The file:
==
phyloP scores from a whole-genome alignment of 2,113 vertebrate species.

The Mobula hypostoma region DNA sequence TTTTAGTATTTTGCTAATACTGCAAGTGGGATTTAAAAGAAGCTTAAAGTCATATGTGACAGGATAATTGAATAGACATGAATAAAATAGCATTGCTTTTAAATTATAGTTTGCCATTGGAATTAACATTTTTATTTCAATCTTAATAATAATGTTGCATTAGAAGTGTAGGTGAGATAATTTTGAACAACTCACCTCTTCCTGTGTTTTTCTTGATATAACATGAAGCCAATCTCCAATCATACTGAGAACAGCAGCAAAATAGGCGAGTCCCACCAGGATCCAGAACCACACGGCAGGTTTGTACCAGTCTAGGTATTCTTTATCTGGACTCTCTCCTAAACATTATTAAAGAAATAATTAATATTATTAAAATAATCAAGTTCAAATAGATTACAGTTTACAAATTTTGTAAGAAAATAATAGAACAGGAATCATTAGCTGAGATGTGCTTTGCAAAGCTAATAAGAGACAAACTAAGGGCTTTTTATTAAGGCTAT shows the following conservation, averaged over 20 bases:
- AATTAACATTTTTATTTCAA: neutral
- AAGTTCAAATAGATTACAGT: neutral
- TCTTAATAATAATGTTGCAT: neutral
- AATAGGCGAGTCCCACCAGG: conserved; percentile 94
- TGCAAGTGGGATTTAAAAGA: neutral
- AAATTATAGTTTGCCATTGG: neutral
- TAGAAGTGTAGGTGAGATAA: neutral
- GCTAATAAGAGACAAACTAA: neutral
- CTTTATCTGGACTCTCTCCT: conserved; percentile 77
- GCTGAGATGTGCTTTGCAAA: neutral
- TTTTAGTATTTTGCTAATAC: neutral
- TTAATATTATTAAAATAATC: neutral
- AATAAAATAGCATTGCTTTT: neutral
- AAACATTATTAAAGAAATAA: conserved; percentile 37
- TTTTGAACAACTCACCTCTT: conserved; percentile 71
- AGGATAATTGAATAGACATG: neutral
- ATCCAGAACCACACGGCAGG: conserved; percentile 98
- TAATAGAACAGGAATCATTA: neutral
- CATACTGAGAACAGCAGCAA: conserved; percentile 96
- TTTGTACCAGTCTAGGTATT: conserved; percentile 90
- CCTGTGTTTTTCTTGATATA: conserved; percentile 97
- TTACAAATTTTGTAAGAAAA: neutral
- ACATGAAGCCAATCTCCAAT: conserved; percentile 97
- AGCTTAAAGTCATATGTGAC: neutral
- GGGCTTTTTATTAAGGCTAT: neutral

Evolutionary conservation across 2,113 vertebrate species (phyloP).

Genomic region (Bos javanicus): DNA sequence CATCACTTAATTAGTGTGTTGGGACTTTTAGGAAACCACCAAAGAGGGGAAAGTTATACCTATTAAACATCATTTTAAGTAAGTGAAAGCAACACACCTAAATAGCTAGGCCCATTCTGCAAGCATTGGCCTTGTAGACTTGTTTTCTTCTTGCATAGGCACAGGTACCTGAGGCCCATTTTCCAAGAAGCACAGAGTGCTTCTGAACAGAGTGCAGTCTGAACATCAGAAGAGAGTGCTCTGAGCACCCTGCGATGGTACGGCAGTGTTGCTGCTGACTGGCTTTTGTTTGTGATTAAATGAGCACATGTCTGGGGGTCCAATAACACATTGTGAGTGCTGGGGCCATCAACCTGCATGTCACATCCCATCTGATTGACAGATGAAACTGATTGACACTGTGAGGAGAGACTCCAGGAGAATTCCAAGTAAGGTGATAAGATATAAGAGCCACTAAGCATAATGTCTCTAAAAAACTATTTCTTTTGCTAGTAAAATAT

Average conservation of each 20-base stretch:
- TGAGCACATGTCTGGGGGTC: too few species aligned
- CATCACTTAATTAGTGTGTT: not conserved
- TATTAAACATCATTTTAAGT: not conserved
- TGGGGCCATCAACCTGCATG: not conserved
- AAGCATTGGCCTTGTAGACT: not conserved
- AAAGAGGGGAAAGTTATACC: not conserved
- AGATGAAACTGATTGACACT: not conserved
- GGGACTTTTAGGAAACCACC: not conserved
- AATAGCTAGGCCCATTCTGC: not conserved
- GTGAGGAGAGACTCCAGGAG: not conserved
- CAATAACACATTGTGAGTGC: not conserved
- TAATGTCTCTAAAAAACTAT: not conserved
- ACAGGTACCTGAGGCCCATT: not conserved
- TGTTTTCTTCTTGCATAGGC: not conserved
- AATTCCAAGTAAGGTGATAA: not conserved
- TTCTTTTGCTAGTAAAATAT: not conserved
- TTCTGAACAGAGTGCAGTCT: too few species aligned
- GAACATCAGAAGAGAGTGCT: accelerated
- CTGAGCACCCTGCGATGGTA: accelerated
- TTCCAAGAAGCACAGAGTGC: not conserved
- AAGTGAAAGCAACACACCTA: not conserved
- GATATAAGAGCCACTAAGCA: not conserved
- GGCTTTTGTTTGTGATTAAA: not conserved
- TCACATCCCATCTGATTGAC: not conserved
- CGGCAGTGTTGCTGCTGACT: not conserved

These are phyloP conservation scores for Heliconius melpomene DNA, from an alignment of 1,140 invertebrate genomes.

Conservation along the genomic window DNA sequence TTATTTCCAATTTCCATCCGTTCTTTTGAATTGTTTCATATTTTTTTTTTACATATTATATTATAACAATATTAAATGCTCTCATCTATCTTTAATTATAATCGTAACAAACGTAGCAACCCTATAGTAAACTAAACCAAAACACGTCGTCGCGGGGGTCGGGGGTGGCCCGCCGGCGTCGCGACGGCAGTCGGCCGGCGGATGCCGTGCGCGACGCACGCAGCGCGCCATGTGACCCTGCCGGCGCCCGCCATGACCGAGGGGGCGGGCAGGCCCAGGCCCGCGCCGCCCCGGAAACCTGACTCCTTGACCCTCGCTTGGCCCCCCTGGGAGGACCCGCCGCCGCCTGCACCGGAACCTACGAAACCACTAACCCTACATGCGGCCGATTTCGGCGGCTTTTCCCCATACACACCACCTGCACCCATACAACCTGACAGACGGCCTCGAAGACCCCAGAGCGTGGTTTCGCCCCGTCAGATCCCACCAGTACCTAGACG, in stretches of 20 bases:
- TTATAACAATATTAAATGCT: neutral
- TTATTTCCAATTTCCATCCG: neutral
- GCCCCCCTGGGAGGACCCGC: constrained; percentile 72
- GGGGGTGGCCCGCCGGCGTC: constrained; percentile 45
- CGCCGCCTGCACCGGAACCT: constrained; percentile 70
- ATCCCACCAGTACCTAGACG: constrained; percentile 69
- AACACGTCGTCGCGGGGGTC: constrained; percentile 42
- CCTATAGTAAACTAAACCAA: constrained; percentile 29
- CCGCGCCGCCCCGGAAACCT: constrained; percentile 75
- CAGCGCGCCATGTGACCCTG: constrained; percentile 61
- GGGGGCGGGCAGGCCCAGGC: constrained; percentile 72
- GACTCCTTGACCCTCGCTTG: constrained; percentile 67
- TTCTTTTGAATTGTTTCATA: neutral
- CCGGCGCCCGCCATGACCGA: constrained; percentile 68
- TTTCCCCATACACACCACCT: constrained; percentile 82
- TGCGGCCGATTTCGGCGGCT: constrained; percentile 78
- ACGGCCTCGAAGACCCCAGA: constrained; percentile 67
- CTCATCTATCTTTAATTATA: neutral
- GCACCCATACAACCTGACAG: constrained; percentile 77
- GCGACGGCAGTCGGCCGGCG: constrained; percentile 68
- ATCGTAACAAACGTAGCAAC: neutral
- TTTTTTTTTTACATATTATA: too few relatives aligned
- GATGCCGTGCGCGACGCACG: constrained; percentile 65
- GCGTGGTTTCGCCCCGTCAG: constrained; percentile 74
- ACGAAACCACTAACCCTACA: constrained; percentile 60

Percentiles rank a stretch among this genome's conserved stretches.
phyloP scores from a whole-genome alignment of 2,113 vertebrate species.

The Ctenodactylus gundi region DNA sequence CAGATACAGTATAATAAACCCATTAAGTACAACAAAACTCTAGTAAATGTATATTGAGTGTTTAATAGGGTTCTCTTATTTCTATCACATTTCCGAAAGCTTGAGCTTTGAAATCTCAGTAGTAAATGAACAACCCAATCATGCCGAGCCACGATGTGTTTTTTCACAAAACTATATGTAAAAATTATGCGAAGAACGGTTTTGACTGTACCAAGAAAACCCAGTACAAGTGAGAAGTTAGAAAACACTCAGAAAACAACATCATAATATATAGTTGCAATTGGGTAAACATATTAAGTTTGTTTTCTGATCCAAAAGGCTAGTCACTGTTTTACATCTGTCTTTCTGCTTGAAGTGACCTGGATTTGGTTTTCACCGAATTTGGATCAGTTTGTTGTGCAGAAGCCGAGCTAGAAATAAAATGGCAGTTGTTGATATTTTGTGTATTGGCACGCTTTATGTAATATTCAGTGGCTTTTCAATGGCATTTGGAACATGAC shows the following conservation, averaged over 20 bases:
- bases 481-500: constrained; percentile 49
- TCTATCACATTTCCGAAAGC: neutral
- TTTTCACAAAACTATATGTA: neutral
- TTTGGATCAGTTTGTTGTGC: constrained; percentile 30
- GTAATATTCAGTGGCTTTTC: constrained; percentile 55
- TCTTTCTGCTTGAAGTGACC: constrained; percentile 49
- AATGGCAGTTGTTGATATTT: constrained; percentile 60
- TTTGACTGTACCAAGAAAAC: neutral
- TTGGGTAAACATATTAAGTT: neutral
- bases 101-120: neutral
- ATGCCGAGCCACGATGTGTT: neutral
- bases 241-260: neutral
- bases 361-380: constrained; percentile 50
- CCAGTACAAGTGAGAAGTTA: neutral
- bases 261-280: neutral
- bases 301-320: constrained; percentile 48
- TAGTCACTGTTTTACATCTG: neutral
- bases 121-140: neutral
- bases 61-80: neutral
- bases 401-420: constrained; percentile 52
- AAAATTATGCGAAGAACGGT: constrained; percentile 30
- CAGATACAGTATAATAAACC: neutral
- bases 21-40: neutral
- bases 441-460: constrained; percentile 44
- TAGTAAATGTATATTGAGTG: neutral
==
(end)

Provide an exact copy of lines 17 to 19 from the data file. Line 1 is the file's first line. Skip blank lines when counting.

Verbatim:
- TTTTGAACAACTCACCTCTT: conserved; percentile 71
- AGGATAATTGAATAGACATG: neutral
- ATCCAGAACCACACGGCAGG: conserved; percentile 98